Diet and Weight Loss

Activity tracker may not be the key to weight loss

Nandini Mani, MD
Nandini Mani, MD, Contributing Editor

A recent study found that using an activity tracker, in addition to a careful diet and increased exercise, may not help people lose weight or keep it off. The reasons why are unclear and further studies are needed to determine how, if at all, these devices might aid in weight loss.

Less than 1 in 10 teens gets enough exercise: What this means for them and says about us

Claire McCarthy, MD
Claire McCarthy, MD, Faculty Editor, Harvard Health Publications

Teens don’t exercise enough, and with a third of U.S. adults classified as obese, it’s important that exercise is encouraged in children and teens. Starting healthy habits when they’re young keeps kids healthy into adulthood. Studies show that obese adults rarely lose the weight, so it’s better to keep the weight off in the first place. A lot has to do with our biology but also our lifestyle, and we can change the latter. So let’s get our children and teens moving.

Are fresh juice drinks as healthy as they seem?

Beverly Merz
Beverly Merz, Executive Editor, Harvard Women's Health Watch

For people on the go, it’s easy to turn to a fruit juice or a smoothie when you don’t have time to sit and eat a full meal, especially when this seems like a healthy option. There are definite benefits to this decision. After all, cold pressed juices and smoothies are often served fresh, and they contain most of the vitamins and minerals from the pressed fruit. However these fruity drinks can also raise blood sugar levels and pack on the calories, even if they are made with healthy ingredients.

Summer is the perfect time to fine tune your diet

Katherine D. McManus, MS, RD

If you’re feeling down about not sticking to your New Year’s Resolution to eat better, don’t fret! Summer is the perfect time to kick start your new eating routine. It’s important to establish an eating pattern and stay with it. Eating vegetables, fruits, whole grains, nuts, and seeds are some great ways to eat healthfully. These tips can help you eat swap the sugar for fruit and the red meat for lean protein.

The big benefits of plain water

Mallika Marshall, MD
Mallika Marshall, MD, Contributing Editor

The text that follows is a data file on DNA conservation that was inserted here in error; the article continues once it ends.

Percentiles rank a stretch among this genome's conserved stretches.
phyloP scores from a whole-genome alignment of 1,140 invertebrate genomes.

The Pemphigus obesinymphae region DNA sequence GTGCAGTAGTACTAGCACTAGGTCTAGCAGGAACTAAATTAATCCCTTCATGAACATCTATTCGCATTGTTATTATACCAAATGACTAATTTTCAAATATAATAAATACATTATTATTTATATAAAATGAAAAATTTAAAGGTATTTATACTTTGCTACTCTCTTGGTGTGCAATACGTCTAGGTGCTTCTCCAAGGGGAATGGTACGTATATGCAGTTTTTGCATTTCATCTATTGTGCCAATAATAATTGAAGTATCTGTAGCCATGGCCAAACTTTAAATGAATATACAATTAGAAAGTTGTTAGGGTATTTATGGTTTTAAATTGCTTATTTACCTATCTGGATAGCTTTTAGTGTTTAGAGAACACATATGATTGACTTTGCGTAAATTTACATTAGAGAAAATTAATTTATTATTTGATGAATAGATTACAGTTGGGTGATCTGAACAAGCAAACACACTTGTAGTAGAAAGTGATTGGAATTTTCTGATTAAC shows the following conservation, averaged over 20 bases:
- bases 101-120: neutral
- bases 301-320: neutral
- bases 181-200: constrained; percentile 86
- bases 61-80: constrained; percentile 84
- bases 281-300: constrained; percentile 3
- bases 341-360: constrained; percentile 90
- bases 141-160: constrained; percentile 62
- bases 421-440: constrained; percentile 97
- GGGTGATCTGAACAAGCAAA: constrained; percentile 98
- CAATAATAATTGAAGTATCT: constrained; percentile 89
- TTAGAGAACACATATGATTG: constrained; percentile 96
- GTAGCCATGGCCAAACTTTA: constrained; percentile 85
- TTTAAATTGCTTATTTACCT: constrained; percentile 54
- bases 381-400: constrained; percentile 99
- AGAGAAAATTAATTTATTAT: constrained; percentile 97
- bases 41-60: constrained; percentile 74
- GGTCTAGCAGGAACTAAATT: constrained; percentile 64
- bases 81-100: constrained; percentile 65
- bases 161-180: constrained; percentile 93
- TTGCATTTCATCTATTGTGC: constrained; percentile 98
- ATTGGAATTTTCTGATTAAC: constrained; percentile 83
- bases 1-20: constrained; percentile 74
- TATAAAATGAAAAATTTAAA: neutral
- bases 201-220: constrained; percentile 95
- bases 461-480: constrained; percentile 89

Many Americans opt to quench their thirst with drink sodas, juices, and sports drinks instead plain water. Now, a recently published study has confirmed what researchers have been saying for a while: upping your water consumption can help you avoid excess calories and control your weight. So, next time you’re thirsty, try water instead — it’s free, refreshing, and good for you!

Sugar: Its many disguises

Uma Naidoo, MD
Uma Naidoo, MD, Contributor

Excess sugar in the diet can cause a whole host of health problems, both physical and mental. If you’re concerned about cutting down on sugar, you might think you’re covered if you skip the soda and pastries. But there are plenty of hidden and added sugars lurking in all kinds of foods — even those traditionally considered “healthy.” Here, we’ve given you some tips on what to watch out for.

Why pregnant women should avoid artificially sweetened beverages

Claire McCarthy, MD
Claire McCarthy, MD, Faculty Editor, Harvard Health Publications

Many pregnant women turn to zero-calorie artificially sweetened beverages to help avoid weight gain. However, these beverages may actually cause weight gain—and even alter your digestion and sense of taste. Recent research suggests that pregnant women who drink diet beverages to avoid weight gain may end up with heavier babies. So, if you’re pregnant, you may want to rethink that zero-calorie soda. After all, the old adage about “eating for two” is a reminder to eat and drink in ways that keep both you and your baby healthy.

Exercise: It does so much more than burn calories

Elizabeth Pegg Frates, MD

You’ve probably heard that if you want to lose weight, it’s as simple as “eat less, exercise more.” A recent study suggests that a lot of exercise doesn’t always translate into a lot of extra calories burned. But even if you never lose a single pound with exercise, it has so many other benefits for your body and mind that it’s always worth it to be active. Give it a try today!

Could lack of sleep trigger a food “addiction”?

Stuart Quan, MD
Stuart Quan, MD, Contributing Editor

Many people cite a lack of “motivation” or “willpower” as the reason that overweight people can’t control their eating habits. But a wealth of evidence has come to light that obesity is linked to insufficient sleep. Most recently, an experimental study has found that restricted sleep can increase the levels of brain chemicals that make eating pleasurable. Could it be that insufficient sleep makes the brain addicted to the act of eating?

How useful is the body mass index (BMI)?

Robert H. Shmerling, MD
Robert H. Shmerling, MD, Faculty Editor, Harvard Health Publications

The body mass index (BMI) has long been considered an important way to gauge your risk for many chronic conditions, from arthritis to sleep apnea to heart disease. But like all medical measures, BMI is not perfect — and a recent study has revealed that BMI alone may not be a solid measure of cardiovascular health. Here, we’ve examined the pros and cons of the BMI, and whether it’s a number worth knowing.